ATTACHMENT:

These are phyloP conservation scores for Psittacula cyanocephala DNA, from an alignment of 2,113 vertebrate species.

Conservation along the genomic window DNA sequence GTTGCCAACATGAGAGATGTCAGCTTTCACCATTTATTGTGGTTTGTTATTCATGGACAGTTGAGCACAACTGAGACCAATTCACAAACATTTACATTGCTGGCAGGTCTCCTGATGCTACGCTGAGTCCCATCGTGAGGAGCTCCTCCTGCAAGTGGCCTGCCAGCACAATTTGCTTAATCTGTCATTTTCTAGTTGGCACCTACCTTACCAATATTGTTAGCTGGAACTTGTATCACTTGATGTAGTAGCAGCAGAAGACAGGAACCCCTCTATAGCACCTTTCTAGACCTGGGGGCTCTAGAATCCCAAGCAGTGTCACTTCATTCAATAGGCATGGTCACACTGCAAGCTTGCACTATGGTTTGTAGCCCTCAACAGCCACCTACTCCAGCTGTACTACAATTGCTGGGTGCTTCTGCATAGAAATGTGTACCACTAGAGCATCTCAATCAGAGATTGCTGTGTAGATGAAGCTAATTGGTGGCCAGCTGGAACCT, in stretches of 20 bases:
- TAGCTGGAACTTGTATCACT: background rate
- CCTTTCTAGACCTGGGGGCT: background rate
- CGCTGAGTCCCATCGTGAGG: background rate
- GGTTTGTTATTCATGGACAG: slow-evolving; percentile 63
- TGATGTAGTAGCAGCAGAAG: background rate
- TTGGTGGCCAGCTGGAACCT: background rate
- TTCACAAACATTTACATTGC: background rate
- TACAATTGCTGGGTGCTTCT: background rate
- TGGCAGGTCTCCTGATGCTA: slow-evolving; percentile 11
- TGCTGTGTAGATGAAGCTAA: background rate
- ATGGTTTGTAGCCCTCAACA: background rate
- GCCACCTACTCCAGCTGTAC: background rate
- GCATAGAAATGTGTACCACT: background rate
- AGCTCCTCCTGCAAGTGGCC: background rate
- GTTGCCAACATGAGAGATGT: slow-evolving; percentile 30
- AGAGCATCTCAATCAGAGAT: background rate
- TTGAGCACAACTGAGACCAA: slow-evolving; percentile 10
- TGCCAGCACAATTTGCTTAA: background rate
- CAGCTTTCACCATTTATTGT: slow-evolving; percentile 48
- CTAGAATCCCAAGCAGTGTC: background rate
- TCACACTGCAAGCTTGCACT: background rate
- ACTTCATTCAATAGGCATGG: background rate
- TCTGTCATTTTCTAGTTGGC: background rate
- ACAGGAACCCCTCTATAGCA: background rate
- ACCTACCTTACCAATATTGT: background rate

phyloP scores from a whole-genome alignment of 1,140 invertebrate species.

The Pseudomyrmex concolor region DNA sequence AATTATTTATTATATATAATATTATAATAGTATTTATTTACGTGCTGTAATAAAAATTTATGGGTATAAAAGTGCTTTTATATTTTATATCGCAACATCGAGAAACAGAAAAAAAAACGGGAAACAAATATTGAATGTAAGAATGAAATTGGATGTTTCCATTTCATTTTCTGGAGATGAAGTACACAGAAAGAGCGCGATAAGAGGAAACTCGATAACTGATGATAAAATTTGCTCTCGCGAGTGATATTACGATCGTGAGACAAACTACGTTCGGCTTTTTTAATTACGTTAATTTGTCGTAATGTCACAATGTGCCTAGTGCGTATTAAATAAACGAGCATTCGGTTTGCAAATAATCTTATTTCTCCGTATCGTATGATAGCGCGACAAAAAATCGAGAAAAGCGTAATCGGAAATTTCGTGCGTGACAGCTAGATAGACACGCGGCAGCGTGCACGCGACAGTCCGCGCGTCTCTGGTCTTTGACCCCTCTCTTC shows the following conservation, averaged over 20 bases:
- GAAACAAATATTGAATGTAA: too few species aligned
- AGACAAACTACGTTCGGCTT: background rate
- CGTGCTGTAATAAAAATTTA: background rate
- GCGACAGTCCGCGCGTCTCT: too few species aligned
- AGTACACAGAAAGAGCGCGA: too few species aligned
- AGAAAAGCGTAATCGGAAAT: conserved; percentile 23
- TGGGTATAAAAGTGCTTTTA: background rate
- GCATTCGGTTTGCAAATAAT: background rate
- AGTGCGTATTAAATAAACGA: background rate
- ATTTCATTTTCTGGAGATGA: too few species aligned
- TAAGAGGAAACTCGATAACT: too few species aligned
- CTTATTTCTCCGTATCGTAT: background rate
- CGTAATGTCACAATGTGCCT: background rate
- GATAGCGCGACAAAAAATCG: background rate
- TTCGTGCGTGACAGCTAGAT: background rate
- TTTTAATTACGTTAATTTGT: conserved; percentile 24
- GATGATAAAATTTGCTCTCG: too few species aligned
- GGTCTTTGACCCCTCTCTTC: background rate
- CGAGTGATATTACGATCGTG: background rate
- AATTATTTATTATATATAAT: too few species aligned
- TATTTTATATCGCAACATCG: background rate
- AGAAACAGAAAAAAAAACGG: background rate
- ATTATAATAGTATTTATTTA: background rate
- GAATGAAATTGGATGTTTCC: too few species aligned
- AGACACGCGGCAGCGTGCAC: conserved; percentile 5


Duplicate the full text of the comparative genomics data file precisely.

These are phyloP conservation scores for Psittacula cyanocephala DNA, from an alignment of 2,113 vertebrate species.

Conservation along the genomic window DNA sequence GTTGCCAACATGAGAGATGTCAGCTTTCACCATTTATTGTGGTTTGTTATTCATGGACAGTTGAGCACAACTGAGACCAATTCACAAACATTTACATTGCTGGCAGGTCTCCTGATGCTACGCTGAGTCCCATCGTGAGGAGCTCCTCCTGCAAGTGGCCTGCCAGCACAATTTGCTTAATCTGTCATTTTCTAGTTGGCACCTACCTTACCAATATTGTTAGCTGGAACTTGTATCACTTGATGTAGTAGCAGCAGAAGACAGGAACCCCTCTATAGCACCTTTCTAGACCTGGGGGCTCTAGAATCCCAAGCAGTGTCACTTCATTCAATAGGCATGGTCACACTGCAAGCTTGCACTATGGTTTGTAGCCCTCAACAGCCACCTACTCCAGCTGTACTACAATTGCTGGGTGCTTCTGCATAGAAATGTGTACCACTAGAGCATCTCAATCAGAGATTGCTGTGTAGATGAAGCTAATTGGTGGCCAGCTGGAACCT, in stretches of 20 bases:
- TAGCTGGAACTTGTATCACT: background rate
- CCTTTCTAGACCTGGGGGCT: background rate
- CGCTGAGTCCCATCGTGAGG: background rate
- GGTTTGTTATTCATGGACAG: slow-evolving; percentile 63
- TGATGTAGTAGCAGCAGAAG: background rate
- TTGGTGGCCAGCTGGAACCT: background rate
- TTCACAAACATTTACATTGC: background rate
- TACAATTGCTGGGTGCTTCT: background rate
- TGGCAGGTCTCCTGATGCTA: slow-evolving; percentile 11
- TGCTGTGTAGATGAAGCTAA: background rate
- ATGGTTTGTAGCCCTCAACA: background rate
- GCCACCTACTCCAGCTGTAC: background rate
- GCATAGAAATGTGTACCACT: background rate
- AGCTCCTCCTGCAAGTGGCC: background rate
- GTTGCCAACATGAGAGATGT: slow-evolving; percentile 30
- AGAGCATCTCAATCAGAGAT: background rate
- TTGAGCACAACTGAGACCAA: slow-evolving; percentile 10
- TGCCAGCACAATTTGCTTAA: background rate
- CAGCTTTCACCATTTATTGT: slow-evolving; percentile 48
- CTAGAATCCCAAGCAGTGTC: background rate
- TCACACTGCAAGCTTGCACT: background rate
- ACTTCATTCAATAGGCATGG: background rate
- TCTGTCATTTTCTAGTTGGC: background rate
- ACAGGAACCCCTCTATAGCA: background rate
- ACCTACCTTACCAATATTGT: background rate

phyloP scores from a whole-genome alignment of 1,140 invertebrate species.

The Pseudomyrmex concolor region DNA sequence AATTATTTATTATATATAATATTATAATAGTATTTATTTACGTGCTGTAATAAAAATTTATGGGTATAAAAGTGCTTTTATATTTTATATCGCAACATCGAGAAACAGAAAAAAAAACGGGAAACAAATATTGAATGTAAGAATGAAATTGGATGTTTCCATTTCATTTTCTGGAGATGAAGTACACAGAAAGAGCGCGATAAGAGGAAACTCGATAACTGATGATAAAATTTGCTCTCGCGAGTGATATTACGATCGTGAGACAAACTACGTTCGGCTTTTTTAATTACGTTAATTTGTCGTAATGTCACAATGTGCCTAGTGCGTATTAAATAAACGAGCATTCGGTTTGCAAATAATCTTATTTCTCCGTATCGTATGATAGCGCGACAAAAAATCGAGAAAAGCGTAATCGGAAATTTCGTGCGTGACAGCTAGATAGACACGCGGCAGCGTGCACGCGACAGTCCGCGCGTCTCTGGTCTTTGACCCCTCTCTTC shows the following conservation, averaged over 20 bases:
- GAAACAAATATTGAATGTAA: too few species aligned
- AGACAAACTACGTTCGGCTT: background rate
- CGTGCTGTAATAAAAATTTA: background rate
- GCGACAGTCCGCGCGTCTCT: too few species aligned
- AGTACACAGAAAGAGCGCGA: too few species aligned
- AGAAAAGCGTAATCGGAAAT: conserved; percentile 23
- TGGGTATAAAAGTGCTTTTA: background rate
- GCATTCGGTTTGCAAATAAT: background rate
- AGTGCGTATTAAATAAACGA: background rate
- ATTTCATTTTCTGGAGATGA: too few species aligned
- TAAGAGGAAACTCGATAACT: too few species aligned
- CTTATTTCTCCGTATCGTAT: background rate
- CGTAATGTCACAATGTGCCT: background rate
- GATAGCGCGACAAAAAATCG: background rate
- TTCGTGCGTGACAGCTAGAT: background rate
- TTTTAATTACGTTAATTTGT: conserved; percentile 24
- GATGATAAAATTTGCTCTCG: too few species aligned
- GGTCTTTGACCCCTCTCTTC: background rate
- CGAGTGATATTACGATCGTG: background rate
- AATTATTTATTATATATAAT: too few species aligned
- TATTTTATATCGCAACATCG: background rate
- AGAAACAGAAAAAAAAACGG: background rate
- ATTATAATAGTATTTATTTA: background rate
- GAATGAAATTGGATGTTTCC: too few species aligned
- AGACACGCGGCAGCGTGCAC: conserved; percentile 5